Sunday, October 22, 2006

Making Tortilla the Chacala Way

Probably everyone remembers La Gringa's post about making tortillas in Honduras. This is my friend and beach landlady, Esparanza, making tortillas, this morning. Most days, however, one of the Tortilla Boys comes zipping up on his moto, with a load of tortillas in the cooler strapped on his bike. Always just in time for breakfast and then again about 2pm, for lunch.
But on the days when no Tortilla Boys show up, Esparanza starts her outdoor fire, and goes to work. As the only woman in a household of between 4 and 7 men, she makes a lot of tortillas. Luckily two of her boys and her daughter are at University, so there's usually only her husband and the three sons still living at home. Plus two next door with their wives.
The stove is made of bricks piled loosely on top of each other until they are waist high. A very very smokey set-up. The cooker is a piece of curved, concave painted metal.
This is the tortilla dough, and the tortilla press.Esparanza rolls up little balls of dough, and used the tortilla press to make uniform tortillas.And cooks them over the fire....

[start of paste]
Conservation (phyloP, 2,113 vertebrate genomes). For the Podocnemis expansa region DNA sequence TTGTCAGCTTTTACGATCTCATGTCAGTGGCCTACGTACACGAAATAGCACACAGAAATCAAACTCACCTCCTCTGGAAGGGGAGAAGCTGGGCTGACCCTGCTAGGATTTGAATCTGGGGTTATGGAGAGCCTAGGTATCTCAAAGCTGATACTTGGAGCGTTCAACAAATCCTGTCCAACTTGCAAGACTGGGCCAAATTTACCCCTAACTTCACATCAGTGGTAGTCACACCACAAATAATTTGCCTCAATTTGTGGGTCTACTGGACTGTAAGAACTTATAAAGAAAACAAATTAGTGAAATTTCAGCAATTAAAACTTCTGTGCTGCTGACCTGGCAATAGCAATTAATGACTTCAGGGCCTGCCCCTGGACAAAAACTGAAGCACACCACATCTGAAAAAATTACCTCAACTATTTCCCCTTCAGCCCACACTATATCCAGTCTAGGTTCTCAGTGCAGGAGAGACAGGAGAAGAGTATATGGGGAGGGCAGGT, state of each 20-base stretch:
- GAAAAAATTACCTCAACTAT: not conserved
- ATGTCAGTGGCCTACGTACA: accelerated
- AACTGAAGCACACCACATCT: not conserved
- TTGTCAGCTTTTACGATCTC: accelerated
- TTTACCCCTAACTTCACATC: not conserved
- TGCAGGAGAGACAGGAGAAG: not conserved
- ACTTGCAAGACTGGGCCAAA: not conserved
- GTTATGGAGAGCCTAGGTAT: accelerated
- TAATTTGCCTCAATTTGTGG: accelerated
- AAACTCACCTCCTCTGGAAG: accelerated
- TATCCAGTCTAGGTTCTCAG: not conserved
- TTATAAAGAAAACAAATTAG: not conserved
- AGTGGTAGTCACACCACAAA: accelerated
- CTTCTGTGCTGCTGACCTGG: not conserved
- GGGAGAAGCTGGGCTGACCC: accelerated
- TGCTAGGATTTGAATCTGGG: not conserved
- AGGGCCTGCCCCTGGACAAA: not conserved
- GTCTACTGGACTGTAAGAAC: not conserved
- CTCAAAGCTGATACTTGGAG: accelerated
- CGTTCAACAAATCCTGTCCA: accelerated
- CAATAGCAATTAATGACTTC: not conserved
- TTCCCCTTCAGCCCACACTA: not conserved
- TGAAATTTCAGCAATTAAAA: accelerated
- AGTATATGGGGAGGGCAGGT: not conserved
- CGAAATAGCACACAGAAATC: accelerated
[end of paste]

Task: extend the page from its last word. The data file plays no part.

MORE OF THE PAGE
This is Esparanza's youngest son, Carlito, who is seven or eight.
He was helping her this day, with the firewood.Just so you know, the tortilla cooking area is outside, and separate from where Esparanza cooks meals in her indoor, but open, kitchen.
The brick fireplace is surrounded by her garden, and occasionally a truck or two.

2 comments:

La Gringa said...

You make it sound like my tortilla post was famous. lol

These are corn tortillas, right? Boy, that is really smokey. Not good for the lungs. Do you know why they cook them outside? Is it to save on the gas or because it's cooler outside?

I haven't seen anyone here in La Ceiba (besides me) use a tortilla press, wood or metal. They always make them in their hands.

Interesting post. Thanks!

Mary said...

Interesting post to me, too.

Here in Panama the tortillas are very different from yours or from La Gringa's in Honduras. They're a little bit like a small, thick cornbread pancake, fried. Bright yellow.

It took me a while to overcome my expectations of Mexican-style tortillas and in fact I didn't like them at first. But I do now, though still not as much as the flour tortillas of Mexico.

I have no idea how to make them (I buy them already made in the local mercado), but they're good with rice and beans.